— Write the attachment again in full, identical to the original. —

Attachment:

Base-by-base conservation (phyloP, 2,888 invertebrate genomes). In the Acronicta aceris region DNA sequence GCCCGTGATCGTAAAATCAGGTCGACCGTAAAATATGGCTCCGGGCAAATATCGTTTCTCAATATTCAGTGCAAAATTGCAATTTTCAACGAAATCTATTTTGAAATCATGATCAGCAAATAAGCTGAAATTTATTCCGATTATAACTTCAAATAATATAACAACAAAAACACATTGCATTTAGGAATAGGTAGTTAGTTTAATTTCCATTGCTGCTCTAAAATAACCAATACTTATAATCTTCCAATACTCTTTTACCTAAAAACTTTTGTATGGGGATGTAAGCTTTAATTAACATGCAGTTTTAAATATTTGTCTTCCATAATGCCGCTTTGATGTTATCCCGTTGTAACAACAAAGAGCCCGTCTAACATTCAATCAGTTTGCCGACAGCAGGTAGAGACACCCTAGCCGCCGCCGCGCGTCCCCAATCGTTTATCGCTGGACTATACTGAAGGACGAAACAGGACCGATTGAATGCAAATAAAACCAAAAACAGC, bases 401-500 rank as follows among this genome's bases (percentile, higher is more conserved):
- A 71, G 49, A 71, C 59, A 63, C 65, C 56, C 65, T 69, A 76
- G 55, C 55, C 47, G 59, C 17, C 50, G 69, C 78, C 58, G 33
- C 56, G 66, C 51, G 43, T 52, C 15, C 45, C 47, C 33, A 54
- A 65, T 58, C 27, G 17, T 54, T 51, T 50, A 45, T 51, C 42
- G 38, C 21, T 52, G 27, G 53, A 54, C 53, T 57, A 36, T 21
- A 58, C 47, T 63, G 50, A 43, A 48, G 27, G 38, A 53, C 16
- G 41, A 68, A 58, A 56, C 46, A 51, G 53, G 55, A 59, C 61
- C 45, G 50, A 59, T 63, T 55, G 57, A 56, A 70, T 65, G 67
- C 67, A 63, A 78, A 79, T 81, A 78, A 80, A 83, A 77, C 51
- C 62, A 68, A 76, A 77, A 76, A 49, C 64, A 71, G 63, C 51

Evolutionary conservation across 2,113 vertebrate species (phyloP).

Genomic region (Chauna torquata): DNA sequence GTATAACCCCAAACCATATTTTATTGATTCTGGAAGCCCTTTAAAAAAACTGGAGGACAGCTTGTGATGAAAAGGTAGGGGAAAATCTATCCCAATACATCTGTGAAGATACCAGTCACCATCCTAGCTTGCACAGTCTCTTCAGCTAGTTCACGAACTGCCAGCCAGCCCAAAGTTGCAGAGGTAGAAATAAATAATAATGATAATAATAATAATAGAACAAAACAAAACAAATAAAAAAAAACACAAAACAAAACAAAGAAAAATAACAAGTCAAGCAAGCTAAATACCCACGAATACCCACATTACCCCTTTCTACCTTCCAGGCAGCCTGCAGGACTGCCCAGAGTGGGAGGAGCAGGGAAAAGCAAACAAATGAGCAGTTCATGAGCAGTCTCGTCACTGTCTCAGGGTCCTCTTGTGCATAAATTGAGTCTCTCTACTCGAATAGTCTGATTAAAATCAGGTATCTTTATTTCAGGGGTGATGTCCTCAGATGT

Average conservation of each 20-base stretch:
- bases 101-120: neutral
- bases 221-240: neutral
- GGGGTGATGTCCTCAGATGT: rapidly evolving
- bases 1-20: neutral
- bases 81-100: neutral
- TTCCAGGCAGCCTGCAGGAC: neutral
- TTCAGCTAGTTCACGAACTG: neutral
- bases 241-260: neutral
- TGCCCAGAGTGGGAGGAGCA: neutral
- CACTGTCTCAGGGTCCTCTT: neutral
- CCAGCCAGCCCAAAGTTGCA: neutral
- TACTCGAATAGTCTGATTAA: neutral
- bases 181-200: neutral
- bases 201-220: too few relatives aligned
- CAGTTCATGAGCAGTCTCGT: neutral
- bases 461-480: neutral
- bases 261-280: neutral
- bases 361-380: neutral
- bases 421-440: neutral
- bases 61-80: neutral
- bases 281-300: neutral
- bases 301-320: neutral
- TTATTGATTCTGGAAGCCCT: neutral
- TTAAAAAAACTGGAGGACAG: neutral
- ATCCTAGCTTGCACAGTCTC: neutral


Base-by-base conservation (phyloP, 2,888 invertebrate genomes). In the Acronicta aceris region DNA sequence GCCCGTGATCGTAAAATCAGGTCGACCGTAAAATATGGCTCCGGGCAAATATCGTTTCTCAATATTCAGTGCAAAATTGCAATTTTCAACGAAATCTATTTTGAAATCATGATCAGCAAATAAGCTGAAATTTATTCCGATTATAACTTCAAATAATATAACAACAAAAACACATTGCATTTAGGAATAGGTAGTTAGTTTAATTTCCATTGCTGCTCTAAAATAACCAATACTTATAATCTTCCAATACTCTTTTACCTAAAAACTTTTGTATGGGGATGTAAGCTTTAATTAACATGCAGTTTTAAATATTTGTCTTCCATAATGCCGCTTTGATGTTATCCCGTTGTAACAACAAAGAGCCCGTCTAACATTCAATCAGTTTGCCGACAGCAGGTAGAGACACCCTAGCCGCCGCCGCGCGTCCCCAATCGTTTATCGCTGGACTATACTGAAGGACGAAACAGGACCGATTGAATGCAAATAAAACCAAAAACAGC, bases 401-500 rank as follows among this genome's bases (percentile, higher is more conserved):
- A 71, G 49, A 71, C 59, A 63, C 65, C 56, C 65, T 69, A 76
- G 55, C 55, C 47, G 59, C 17, C 50, G 69, C 78, C 58, G 33
- C 56, G 66, C 51, G 43, T 52, C 15, C 45, C 47, C 33, A 54
- A 65, T 58, C 27, G 17, T 54, T 51, T 50, A 45, T 51, C 42
- G 38, C 21, T 52, G 27, G 53, A 54, C 53, T 57, A 36, T 21
- A 58, C 47, T 63, G 50, A 43, A 48, G 27, G 38, A 53, C 16
- G 41, A 68, A 58, A 56, C 46, A 51, G 53, G 55, A 59, C 61
- C 45, G 50, A 59, T 63, T 55, G 57, A 56, A 70, T 65, G 67
- C 67, A 63, A 78, A 79, T 81, A 78, A 80, A 83, A 77, C 51
- C 62, A 68, A 76, A 77, A 76, A 49, C 64, A 71, G 63, C 51

Evolutionary conservation across 2,113 vertebrate species (phyloP).

Genomic region (Chauna torquata): DNA sequence GTATAACCCCAAACCATATTTTATTGATTCTGGAAGCCCTTTAAAAAAACTGGAGGACAGCTTGTGATGAAAAGGTAGGGGAAAATCTATCCCAATACATCTGTGAAGATACCAGTCACCATCCTAGCTTGCACAGTCTCTTCAGCTAGTTCACGAACTGCCAGCCAGCCCAAAGTTGCAGAGGTAGAAATAAATAATAATGATAATAATAATAATAGAACAAAACAAAACAAATAAAAAAAAACACAAAACAAAACAAAGAAAAATAACAAGTCAAGCAAGCTAAATACCCACGAATACCCACATTACCCCTTTCTACCTTCCAGGCAGCCTGCAGGACTGCCCAGAGTGGGAGGAGCAGGGAAAAGCAAACAAATGAGCAGTTCATGAGCAGTCTCGTCACTGTCTCAGGGTCCTCTTGTGCATAAATTGAGTCTCTCTACTCGAATAGTCTGATTAAAATCAGGTATCTTTATTTCAGGGGTGATGTCCTCAGATGT

Average conservation of each 20-base stretch:
- bases 101-120: neutral
- bases 221-240: neutral
- GGGGTGATGTCCTCAGATGT: rapidly evolving
- bases 1-20: neutral
- bases 81-100: neutral
- TTCCAGGCAGCCTGCAGGAC: neutral
- TTCAGCTAGTTCACGAACTG: neutral
- bases 241-260: neutral
- TGCCCAGAGTGGGAGGAGCA: neutral
- CACTGTCTCAGGGTCCTCTT: neutral
- CCAGCCAGCCCAAAGTTGCA: neutral
- TACTCGAATAGTCTGATTAA: neutral
- bases 181-200: neutral
- bases 201-220: too few relatives aligned
- CAGTTCATGAGCAGTCTCGT: neutral
- bases 461-480: neutral
- bases 261-280: neutral
- bases 361-380: neutral
- bases 421-440: neutral
- bases 61-80: neutral
- bases 281-300: neutral
- bases 301-320: neutral
- TTATTGATTCTGGAAGCCCT: neutral
- TTAAAAAAACTGGAGGACAG: neutral
- ATCCTAGCTTGCACAGTCTC: neutral